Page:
NATO

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NATO defence ministers met via secure teleconference on Wednesday 17th and Thursday 18th February 2021, to address NATO's missions in  Afghanistan and Iraq, review progress toward fairer burden-sharing, and  discuss the NATO 2030 initiative. Ministers also met with NATO partners Finland, Sweden, and the European Union to address shared security challenges.

"This is our first meeting with the new Biden administration and an opportunity to prepare the NATO summit in Brussels later this year," said NATO Secretary General Jens Stoltenberg.

The NATO 2030 initiative was high on the agenda, and Mr. Stoltenberg presented a set of proposals to defence ministers to begin  preparations for the summit. Ahead of the meeting, he outlined the key points of his proposals, which included increasing NATO’s funding for core deterrence and defence activities: "This would support Allied deployments in our battlegroups in the eastern part of our Alliance, air policing, maritime deployments and  exercises. Spending more together would demonstrate the strength of our commitment to Article 5, our promise to defend each other. And it would contribute to fairer burden-sharing," the Secretary General said.

Mr. Stoltenberg also proposed a NATO Defence Innovation Initiative, to promote interoperability and boost transatlantic cooperation on defence innovation: Interoperability is the ability to act together coherently, effectively and efficiently to achieve Allied objectives. In order to act together nations need to interact, connect and exchange data and services; they need to have agreed common processes; and their people need to be well trained. Interoperability is an essential component of NATO’s DNA, and ensuring interoperability remains at the heart of Alliance capabilities.

On Thursday, ministers discussed NATO’s missions in Afghanistan and Iraq; the Secretary General  stressed that NATO strongly supports the peace process in Afghanistan and has significantly adjusted its presence as part of the process.

The defence ministers also reviewed progress toward fairer burden-sharing. During a press conference ahead of the meetings, the Secretary General announced that 2021 will be the seventh consecutive year of increased defence spending. "Since 2014, European Allies and Canada have contributed a cumulative extra of 190 billion US dollars. Nine Allies are expected to spend 2% of GDP on defence. And twenty-four Allies are expected to spend at least 20% of investment in equipment" he said.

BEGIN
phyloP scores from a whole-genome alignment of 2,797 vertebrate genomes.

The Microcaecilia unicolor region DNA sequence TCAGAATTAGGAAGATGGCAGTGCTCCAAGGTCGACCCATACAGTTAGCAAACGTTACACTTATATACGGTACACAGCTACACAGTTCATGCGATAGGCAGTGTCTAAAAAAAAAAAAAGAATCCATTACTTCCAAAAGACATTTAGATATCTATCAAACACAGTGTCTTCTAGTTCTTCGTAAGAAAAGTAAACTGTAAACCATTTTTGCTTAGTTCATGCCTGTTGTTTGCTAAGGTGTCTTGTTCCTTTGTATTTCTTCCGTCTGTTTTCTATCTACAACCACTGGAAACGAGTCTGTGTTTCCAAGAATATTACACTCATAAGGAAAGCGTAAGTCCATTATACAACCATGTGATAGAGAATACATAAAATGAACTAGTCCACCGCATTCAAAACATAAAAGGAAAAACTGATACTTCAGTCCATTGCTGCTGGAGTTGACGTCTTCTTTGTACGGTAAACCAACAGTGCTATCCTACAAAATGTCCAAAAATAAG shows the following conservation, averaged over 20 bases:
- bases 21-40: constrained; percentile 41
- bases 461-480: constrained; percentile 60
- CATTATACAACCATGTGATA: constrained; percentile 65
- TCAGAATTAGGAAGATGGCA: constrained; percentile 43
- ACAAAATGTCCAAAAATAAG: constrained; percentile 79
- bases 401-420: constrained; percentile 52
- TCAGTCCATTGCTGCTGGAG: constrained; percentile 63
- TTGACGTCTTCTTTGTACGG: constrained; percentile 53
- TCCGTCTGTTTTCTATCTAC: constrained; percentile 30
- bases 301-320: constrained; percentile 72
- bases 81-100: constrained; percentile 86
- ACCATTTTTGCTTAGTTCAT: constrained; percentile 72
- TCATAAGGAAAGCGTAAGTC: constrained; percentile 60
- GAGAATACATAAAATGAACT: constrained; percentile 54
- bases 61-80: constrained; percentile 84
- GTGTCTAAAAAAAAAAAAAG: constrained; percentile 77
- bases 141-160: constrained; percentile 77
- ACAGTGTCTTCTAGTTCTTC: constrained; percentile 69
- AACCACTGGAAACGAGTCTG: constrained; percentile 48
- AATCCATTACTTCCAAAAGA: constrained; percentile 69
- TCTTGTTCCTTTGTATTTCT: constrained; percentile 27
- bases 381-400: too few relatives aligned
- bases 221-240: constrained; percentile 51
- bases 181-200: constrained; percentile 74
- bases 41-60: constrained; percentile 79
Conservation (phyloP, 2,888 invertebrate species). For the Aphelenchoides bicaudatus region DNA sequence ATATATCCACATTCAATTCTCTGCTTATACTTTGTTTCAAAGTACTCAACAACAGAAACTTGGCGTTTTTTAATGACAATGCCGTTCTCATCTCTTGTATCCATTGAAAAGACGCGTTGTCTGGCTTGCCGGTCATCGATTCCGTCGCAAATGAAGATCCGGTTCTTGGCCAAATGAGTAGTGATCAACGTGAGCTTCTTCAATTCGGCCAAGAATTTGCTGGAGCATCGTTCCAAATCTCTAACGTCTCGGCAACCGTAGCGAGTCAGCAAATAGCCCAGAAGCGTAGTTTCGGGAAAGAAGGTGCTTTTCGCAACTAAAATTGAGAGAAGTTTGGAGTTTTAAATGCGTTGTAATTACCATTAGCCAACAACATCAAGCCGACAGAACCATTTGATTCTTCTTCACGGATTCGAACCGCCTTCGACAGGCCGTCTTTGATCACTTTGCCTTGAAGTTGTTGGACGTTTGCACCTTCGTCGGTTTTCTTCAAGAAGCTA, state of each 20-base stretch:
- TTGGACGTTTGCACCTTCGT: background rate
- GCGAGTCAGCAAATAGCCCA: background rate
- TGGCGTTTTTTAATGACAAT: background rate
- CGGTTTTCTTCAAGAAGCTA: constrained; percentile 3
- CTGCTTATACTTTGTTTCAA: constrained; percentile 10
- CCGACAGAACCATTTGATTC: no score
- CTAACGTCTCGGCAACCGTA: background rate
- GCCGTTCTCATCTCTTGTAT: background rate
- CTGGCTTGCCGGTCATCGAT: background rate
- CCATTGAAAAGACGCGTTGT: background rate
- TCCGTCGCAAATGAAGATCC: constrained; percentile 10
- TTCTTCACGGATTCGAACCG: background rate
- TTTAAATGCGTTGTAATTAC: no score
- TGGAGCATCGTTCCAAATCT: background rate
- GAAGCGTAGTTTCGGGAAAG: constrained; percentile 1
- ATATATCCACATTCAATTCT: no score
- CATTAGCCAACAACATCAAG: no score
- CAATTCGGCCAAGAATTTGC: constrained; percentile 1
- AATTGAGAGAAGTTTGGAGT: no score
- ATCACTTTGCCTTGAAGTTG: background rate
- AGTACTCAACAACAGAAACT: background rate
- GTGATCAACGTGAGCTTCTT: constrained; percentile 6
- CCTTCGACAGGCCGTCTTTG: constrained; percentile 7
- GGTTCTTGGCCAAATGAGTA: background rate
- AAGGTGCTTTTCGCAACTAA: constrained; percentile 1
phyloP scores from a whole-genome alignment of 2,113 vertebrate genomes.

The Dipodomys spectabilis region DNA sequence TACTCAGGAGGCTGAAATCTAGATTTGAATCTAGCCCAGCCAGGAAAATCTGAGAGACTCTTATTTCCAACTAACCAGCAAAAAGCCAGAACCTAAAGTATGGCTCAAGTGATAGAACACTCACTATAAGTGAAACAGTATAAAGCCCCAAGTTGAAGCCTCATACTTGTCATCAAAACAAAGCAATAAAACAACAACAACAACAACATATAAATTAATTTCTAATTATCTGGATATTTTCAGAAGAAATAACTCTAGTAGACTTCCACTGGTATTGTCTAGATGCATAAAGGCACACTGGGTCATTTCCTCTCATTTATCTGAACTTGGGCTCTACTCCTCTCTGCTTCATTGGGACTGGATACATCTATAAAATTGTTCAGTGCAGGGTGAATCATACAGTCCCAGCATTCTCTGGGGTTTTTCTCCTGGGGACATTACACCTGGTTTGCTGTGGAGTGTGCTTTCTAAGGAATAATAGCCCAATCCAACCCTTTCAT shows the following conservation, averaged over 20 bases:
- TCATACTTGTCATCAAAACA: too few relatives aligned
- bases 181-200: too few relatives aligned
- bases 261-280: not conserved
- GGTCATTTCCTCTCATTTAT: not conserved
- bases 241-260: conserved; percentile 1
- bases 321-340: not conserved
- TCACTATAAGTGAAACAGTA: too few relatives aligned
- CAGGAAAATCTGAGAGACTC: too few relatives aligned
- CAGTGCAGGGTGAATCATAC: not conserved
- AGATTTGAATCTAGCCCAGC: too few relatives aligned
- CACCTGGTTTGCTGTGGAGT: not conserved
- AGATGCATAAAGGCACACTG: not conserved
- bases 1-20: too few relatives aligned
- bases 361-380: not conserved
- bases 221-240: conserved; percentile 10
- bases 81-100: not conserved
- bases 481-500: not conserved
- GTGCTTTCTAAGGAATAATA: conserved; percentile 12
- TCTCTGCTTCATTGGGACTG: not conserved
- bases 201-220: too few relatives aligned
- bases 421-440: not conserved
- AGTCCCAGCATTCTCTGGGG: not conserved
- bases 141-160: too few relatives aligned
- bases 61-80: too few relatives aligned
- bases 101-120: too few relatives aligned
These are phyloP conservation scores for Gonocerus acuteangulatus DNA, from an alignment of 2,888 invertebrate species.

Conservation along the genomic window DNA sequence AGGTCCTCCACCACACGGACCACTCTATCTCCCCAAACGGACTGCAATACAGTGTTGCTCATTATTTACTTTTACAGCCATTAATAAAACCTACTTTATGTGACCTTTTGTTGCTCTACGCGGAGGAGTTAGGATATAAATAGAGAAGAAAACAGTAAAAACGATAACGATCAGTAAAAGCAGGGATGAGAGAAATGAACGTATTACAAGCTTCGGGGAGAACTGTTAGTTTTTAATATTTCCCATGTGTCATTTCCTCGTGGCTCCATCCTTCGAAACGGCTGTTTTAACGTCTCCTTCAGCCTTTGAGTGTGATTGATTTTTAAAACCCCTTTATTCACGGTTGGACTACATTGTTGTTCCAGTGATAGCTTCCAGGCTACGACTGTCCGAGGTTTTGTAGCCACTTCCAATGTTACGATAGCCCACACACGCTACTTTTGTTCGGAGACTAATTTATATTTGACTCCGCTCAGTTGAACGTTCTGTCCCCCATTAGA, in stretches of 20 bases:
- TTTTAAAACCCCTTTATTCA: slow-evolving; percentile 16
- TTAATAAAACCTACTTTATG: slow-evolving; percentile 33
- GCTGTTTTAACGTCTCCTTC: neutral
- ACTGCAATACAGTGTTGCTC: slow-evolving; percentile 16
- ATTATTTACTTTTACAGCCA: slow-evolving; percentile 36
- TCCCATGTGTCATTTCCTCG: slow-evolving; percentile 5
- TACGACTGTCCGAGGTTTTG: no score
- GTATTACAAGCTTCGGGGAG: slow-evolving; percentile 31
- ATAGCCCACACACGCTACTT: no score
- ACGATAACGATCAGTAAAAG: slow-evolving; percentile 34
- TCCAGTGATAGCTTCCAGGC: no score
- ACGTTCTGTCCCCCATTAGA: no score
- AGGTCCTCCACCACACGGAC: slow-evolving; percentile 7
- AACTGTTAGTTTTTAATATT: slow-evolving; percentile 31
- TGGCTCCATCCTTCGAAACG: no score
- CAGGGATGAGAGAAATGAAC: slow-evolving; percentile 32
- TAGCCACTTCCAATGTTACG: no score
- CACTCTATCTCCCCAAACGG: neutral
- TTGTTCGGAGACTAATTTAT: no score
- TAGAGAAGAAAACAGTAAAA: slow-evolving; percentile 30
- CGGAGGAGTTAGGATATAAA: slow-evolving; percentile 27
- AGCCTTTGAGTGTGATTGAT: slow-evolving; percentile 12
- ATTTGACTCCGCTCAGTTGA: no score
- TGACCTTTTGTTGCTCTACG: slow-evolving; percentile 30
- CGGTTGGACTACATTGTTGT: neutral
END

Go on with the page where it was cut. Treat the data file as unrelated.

Addressing disruptive and emerging technologies, the Secretary General said "Disruptive and emerging technologies are of great importance for NATO  and for all Allies. Many of these technologies have dual use: civilian  purposes, but also for military purposes. And we need to make sure that  we maintain the technological edge by also making sure that we invest in disruptive and emerging technologies like artificial intelligence, quantum computing, facial recognition, autonomous systems. And especially when you combine all these technologies, it will really  impact the nature of warfare and the way we conduct our military operations and mission and different military activities. This is, of course, something we already do. But we need to make sure that we continue and that we keep the pace. Therefore I welcome the fact that NATO Allies are investing more in  these capabilities and in emerging technologies. Just the fact that we  are able to increase defence spending across the Alliance and that 20 percent of our budgets are now allocated to investments in new technologies, enables us to develop and also to make sure that we have military application of these new technologies. For instance, the drones  we just spoke about - the Alliance Ground Surveillance Aircraft - they  actually apply a use of disruptive technologies to be at the best  state-of-the-art when it comes to how we use new technologies. So, first of all, we need to invest – and Allies are doing that – but  we need to make sure that we continue to do so to maintain the  technological edge."